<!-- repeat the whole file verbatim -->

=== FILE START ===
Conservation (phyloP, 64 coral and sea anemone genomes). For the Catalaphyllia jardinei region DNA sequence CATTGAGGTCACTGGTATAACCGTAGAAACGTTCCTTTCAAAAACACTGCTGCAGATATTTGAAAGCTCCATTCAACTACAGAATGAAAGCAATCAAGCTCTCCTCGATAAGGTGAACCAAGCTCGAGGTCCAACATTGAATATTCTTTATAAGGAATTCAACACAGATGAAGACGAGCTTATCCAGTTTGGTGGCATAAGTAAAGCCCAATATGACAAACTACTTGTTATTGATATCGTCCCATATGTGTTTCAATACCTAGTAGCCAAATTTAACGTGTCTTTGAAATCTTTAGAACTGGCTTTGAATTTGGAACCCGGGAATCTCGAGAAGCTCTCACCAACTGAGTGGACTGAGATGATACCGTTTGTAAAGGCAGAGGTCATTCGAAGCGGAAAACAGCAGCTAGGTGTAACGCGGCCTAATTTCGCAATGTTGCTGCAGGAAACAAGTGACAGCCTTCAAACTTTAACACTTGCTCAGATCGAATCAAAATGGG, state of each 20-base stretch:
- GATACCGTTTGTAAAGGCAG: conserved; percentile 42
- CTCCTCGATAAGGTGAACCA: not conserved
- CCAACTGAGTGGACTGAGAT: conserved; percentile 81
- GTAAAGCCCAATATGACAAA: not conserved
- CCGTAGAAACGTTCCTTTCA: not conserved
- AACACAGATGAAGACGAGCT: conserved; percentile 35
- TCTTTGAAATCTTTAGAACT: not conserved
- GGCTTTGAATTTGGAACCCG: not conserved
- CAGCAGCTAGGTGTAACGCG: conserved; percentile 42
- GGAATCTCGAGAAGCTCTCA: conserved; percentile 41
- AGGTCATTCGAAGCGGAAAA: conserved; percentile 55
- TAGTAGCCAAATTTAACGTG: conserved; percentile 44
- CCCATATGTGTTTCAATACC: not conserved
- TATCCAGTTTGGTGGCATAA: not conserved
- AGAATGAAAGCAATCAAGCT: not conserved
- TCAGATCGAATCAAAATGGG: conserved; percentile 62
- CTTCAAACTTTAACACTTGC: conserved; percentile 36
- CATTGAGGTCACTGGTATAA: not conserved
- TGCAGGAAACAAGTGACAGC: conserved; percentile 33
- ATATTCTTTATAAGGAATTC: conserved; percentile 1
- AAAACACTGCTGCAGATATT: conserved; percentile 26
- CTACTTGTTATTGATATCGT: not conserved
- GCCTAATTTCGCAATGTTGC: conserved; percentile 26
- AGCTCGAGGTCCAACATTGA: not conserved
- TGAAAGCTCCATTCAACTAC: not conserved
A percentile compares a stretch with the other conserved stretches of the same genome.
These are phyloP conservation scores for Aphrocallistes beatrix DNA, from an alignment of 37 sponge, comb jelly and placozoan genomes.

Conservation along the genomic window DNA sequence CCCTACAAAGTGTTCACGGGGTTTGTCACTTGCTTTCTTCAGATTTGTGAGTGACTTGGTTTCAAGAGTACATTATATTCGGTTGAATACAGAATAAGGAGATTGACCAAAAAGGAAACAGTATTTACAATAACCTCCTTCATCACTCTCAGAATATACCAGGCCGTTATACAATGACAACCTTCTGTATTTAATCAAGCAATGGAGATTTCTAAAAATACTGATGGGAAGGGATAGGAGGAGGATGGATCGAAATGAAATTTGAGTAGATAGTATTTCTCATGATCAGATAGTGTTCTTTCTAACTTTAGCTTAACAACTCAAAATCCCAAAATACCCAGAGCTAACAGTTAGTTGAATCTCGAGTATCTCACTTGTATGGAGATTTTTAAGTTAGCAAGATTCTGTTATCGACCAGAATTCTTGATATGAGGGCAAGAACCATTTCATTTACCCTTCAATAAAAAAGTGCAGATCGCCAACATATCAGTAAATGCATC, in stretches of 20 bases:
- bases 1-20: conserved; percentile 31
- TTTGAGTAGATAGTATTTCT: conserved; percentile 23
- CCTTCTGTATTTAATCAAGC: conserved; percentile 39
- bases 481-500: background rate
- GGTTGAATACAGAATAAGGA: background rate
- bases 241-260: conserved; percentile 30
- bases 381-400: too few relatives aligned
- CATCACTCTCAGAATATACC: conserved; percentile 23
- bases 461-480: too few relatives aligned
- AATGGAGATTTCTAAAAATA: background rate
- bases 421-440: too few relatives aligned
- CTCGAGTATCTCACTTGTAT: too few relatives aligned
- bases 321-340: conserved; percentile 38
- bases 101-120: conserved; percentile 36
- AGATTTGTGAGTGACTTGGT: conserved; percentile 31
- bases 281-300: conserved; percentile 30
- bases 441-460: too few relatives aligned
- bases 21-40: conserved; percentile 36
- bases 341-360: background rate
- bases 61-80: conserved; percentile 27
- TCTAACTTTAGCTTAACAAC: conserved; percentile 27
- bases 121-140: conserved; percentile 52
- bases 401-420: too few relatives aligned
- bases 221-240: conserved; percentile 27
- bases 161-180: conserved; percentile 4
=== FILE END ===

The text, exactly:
Conservation (phyloP, 64 coral and sea anemone genomes). For the Catalaphyllia jardinei region DNA sequence CATTGAGGTCACTGGTATAACCGTAGAAACGTTCCTTTCAAAAACACTGCTGCAGATATTTGAAAGCTCCATTCAACTACAGAATGAAAGCAATCAAGCTCTCCTCGATAAGGTGAACCAAGCTCGAGGTCCAACATTGAATATTCTTTATAAGGAATTCAACACAGATGAAGACGAGCTTATCCAGTTTGGTGGCATAAGTAAAGCCCAATATGACAAACTACTTGTTATTGATATCGTCCCATATGTGTTTCAATACCTAGTAGCCAAATTTAACGTGTCTTTGAAATCTTTAGAACTGGCTTTGAATTTGGAACCCGGGAATCTCGAGAAGCTCTCACCAACTGAGTGGACTGAGATGATACCGTTTGTAAAGGCAGAGGTCATTCGAAGCGGAAAACAGCAGCTAGGTGTAACGCGGCCTAATTTCGCAATGTTGCTGCAGGAAACAAGTGACAGCCTTCAAACTTTAACACTTGCTCAGATCGAATCAAAATGGG, state of each 20-base stretch:
- GATACCGTTTGTAAAGGCAG: conserved; percentile 42
- CTCCTCGATAAGGTGAACCA: not conserved
- CCAACTGAGTGGACTGAGAT: conserved; percentile 81
- GTAAAGCCCAATATGACAAA: not conserved
- CCGTAGAAACGTTCCTTTCA: not conserved
- AACACAGATGAAGACGAGCT: conserved; percentile 35
- TCTTTGAAATCTTTAGAACT: not conserved
- GGCTTTGAATTTGGAACCCG: not conserved
- CAGCAGCTAGGTGTAACGCG: conserved; percentile 42
- GGAATCTCGAGAAGCTCTCA: conserved; percentile 41
- AGGTCATTCGAAGCGGAAAA: conserved; percentile 55
- TAGTAGCCAAATTTAACGTG: conserved; percentile 44
- CCCATATGTGTTTCAATACC: not conserved
- TATCCAGTTTGGTGGCATAA: not conserved
- AGAATGAAAGCAATCAAGCT: not conserved
- TCAGATCGAATCAAAATGGG: conserved; percentile 62
- CTTCAAACTTTAACACTTGC: conserved; percentile 36
- CATTGAGGTCACTGGTATAA: not conserved
- TGCAGGAAACAAGTGACAGC: conserved; percentile 33
- ATATTCTTTATAAGGAATTC: conserved; percentile 1
- AAAACACTGCTGCAGATATT: conserved; percentile 26
- CTACTTGTTATTGATATCGT: not conserved
- GCCTAATTTCGCAATGTTGC: conserved; percentile 26
- AGCTCGAGGTCCAACATTGA: not conserved
- TGAAAGCTCCATTCAACTAC: not conserved
A percentile compares a stretch with the other conserved stretches of the same genome.
These are phyloP conservation scores for Aphrocallistes beatrix DNA, from an alignment of 37 sponge, comb jelly and placozoan genomes.

Conservation along the genomic window DNA sequence CCCTACAAAGTGTTCACGGGGTTTGTCACTTGCTTTCTTCAGATTTGTGAGTGACTTGGTTTCAAGAGTACATTATATTCGGTTGAATACAGAATAAGGAGATTGACCAAAAAGGAAACAGTATTTACAATAACCTCCTTCATCACTCTCAGAATATACCAGGCCGTTATACAATGACAACCTTCTGTATTTAATCAAGCAATGGAGATTTCTAAAAATACTGATGGGAAGGGATAGGAGGAGGATGGATCGAAATGAAATTTGAGTAGATAGTATTTCTCATGATCAGATAGTGTTCTTTCTAACTTTAGCTTAACAACTCAAAATCCCAAAATACCCAGAGCTAACAGTTAGTTGAATCTCGAGTATCTCACTTGTATGGAGATTTTTAAGTTAGCAAGATTCTGTTATCGACCAGAATTCTTGATATGAGGGCAAGAACCATTTCATTTACCCTTCAATAAAAAAGTGCAGATCGCCAACATATCAGTAAATGCATC, in stretches of 20 bases:
- bases 1-20: conserved; percentile 31
- TTTGAGTAGATAGTATTTCT: conserved; percentile 23
- CCTTCTGTATTTAATCAAGC: conserved; percentile 39
- bases 481-500: background rate
- GGTTGAATACAGAATAAGGA: background rate
- bases 241-260: conserved; percentile 30
- bases 381-400: too few relatives aligned
- CATCACTCTCAGAATATACC: conserved; percentile 23
- bases 461-480: too few relatives aligned
- AATGGAGATTTCTAAAAATA: background rate
- bases 421-440: too few relatives aligned
- CTCGAGTATCTCACTTGTAT: too few relatives aligned
- bases 321-340: conserved; percentile 38
- bases 101-120: conserved; percentile 36
- AGATTTGTGAGTGACTTGGT: conserved; percentile 31
- bases 281-300: conserved; percentile 30
- bases 441-460: too few relatives aligned
- bases 21-40: conserved; percentile 36
- bases 341-360: background rate
- bases 61-80: conserved; percentile 27
- TCTAACTTTAGCTTAACAAC: conserved; percentile 27
- bases 121-140: conserved; percentile 52
- bases 401-420: too few relatives aligned
- bases 221-240: conserved; percentile 27
- bases 161-180: conserved; percentile 4